Sand Hills is not the neighborhood Betty Tyler once knew.
Her sense of security has been shaken by the flashing lights of police cruisers, groups of men on street corners and the pit bulls neighbors have bought for protection.
"There didn't used to be so much crime," Tyler said Wednesday afternoon during a game of keno at the Sand Hills Community Center.
Other women at the table said they didn't feel safe going out at night anymore, including Louise Garrett, whose parked car was hit by a bullet a few weeks ago.
Crime was blamed for a downturn in business that eventually led to this week's closing of the WifeSaver restaurant on Highland Avenue. In November, an employee at the restaurant was shot during a robbery, then a teenager was shot on Wheeler Road a few weeks later.
The president of WifeSaver said fewer customers came after that, especially after dark.
People who live in Sand Hills, a neighborhood of chain-link fences and narrow roads north of Walton Way, point to the men congregating on street corners as the source of their problems.
Tim Wilson started a nonprofit foundation five years ago called Sand Hills Urban Development Inc. to help renovate homes and blighted areas with grant money. Wilson doesn't think the crime is as bad as it's made out to be.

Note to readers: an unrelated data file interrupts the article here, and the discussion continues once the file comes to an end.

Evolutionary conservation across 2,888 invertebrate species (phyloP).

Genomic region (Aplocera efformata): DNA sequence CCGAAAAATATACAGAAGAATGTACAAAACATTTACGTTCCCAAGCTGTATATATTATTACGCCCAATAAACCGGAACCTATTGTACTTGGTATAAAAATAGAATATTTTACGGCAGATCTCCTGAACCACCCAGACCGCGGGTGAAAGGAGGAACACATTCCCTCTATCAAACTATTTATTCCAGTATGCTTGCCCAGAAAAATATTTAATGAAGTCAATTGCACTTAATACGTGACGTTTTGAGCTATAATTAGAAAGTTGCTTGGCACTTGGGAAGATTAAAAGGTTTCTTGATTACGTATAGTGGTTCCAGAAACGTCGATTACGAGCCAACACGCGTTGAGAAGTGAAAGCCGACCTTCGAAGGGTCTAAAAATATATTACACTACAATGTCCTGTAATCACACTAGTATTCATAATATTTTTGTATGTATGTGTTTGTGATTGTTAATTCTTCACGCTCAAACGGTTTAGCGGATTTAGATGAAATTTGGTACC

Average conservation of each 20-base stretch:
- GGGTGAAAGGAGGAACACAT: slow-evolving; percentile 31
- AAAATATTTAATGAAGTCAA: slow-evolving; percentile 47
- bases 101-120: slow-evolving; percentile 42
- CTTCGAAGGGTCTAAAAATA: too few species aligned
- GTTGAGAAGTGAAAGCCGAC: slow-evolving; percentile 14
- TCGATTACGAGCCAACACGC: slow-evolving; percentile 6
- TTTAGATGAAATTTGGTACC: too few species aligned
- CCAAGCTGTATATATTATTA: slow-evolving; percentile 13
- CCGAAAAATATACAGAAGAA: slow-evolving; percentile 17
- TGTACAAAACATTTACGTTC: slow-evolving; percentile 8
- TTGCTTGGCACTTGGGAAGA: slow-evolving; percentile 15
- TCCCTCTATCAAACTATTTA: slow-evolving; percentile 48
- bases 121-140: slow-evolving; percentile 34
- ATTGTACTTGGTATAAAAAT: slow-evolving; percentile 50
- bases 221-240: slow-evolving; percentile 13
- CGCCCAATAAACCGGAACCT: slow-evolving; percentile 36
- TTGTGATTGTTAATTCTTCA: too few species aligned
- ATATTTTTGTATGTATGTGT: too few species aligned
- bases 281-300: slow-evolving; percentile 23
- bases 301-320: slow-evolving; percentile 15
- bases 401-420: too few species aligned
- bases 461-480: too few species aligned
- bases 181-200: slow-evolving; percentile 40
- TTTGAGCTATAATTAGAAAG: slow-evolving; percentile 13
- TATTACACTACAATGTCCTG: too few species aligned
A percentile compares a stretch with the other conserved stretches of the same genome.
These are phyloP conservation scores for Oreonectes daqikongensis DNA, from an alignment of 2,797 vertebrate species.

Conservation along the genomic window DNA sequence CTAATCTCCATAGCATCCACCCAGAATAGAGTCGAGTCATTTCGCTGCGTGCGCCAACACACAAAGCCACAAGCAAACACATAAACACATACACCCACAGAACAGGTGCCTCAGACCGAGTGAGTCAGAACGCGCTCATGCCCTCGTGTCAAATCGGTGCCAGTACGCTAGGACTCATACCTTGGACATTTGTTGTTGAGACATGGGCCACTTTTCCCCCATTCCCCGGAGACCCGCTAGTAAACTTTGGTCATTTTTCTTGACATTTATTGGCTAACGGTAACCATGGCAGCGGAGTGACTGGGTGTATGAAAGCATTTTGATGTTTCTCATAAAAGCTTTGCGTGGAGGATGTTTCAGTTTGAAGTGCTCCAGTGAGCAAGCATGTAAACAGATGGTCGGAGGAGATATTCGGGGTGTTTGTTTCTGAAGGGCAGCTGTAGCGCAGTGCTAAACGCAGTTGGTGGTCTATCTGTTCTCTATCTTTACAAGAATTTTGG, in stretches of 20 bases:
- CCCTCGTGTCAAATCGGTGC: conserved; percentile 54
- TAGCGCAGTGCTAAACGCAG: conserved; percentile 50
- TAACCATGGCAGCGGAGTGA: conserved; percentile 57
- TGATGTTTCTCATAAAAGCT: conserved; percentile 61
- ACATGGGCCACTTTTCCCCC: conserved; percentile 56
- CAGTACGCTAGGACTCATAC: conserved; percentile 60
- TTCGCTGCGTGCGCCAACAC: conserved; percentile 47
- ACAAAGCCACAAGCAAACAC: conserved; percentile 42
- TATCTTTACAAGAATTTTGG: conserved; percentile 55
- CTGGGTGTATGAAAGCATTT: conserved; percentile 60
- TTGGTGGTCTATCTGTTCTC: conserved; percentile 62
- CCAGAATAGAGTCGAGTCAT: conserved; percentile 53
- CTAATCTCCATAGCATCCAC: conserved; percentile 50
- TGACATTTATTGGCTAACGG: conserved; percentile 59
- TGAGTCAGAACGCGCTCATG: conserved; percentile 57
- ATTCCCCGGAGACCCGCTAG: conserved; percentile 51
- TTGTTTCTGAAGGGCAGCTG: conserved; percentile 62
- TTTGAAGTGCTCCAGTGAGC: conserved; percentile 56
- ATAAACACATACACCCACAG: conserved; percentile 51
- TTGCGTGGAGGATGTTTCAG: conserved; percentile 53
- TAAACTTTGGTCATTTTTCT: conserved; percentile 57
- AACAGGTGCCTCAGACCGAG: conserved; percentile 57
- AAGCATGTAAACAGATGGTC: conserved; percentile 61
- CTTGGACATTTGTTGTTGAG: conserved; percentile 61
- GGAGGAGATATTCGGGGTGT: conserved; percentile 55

"It's nothing too serious," he said
Records from the past three years show that 2008 was actually the worst year for crime within a half-mile of the WifeSaver, according to the Richmond County Sheriff's Office. But 2010 was a rebound year for most crimes after a lull in 2009.
For instance, simple battery went from 38 in 2008, to 19 in 2009, back up to 31 in 2010; aggravated assaults over three years went from 10 to two to eight.
Burglaries and auto thefts peaked in 2010 with 30 and 18 crimes, respectively. Wilson said those types of crimes could easily be thwarted if more people participated in the neighborhood watch.
Andrena Carpenter, the president of the Sand Hills Neighborhood Association, said a dwindling neighborhood population and apathy are causing crime.
Sand Hills is home to an older population, and as people die there's no one left to take care of the vacant homes, Carpenter said. That leaves fewer eyes for the crime watch, and as a result gangs and drug dealers from other neighborhoods are drifting into Sand Hills, she said.
The other problem is people who don't care what their front yards look like, particularly those living in government-supported housing, Carpenter said.
"They won't cooperate with you and keep their yards clean," she said.
Not everyone is intimidated by what's happening after dark. Alice Stills has lived on Mount Auburn Street for years and doesn't plan to change her schedule for anybody.
"If I want to go out, I will," she said.
Staff Writer Bianca Cain contributed to this report.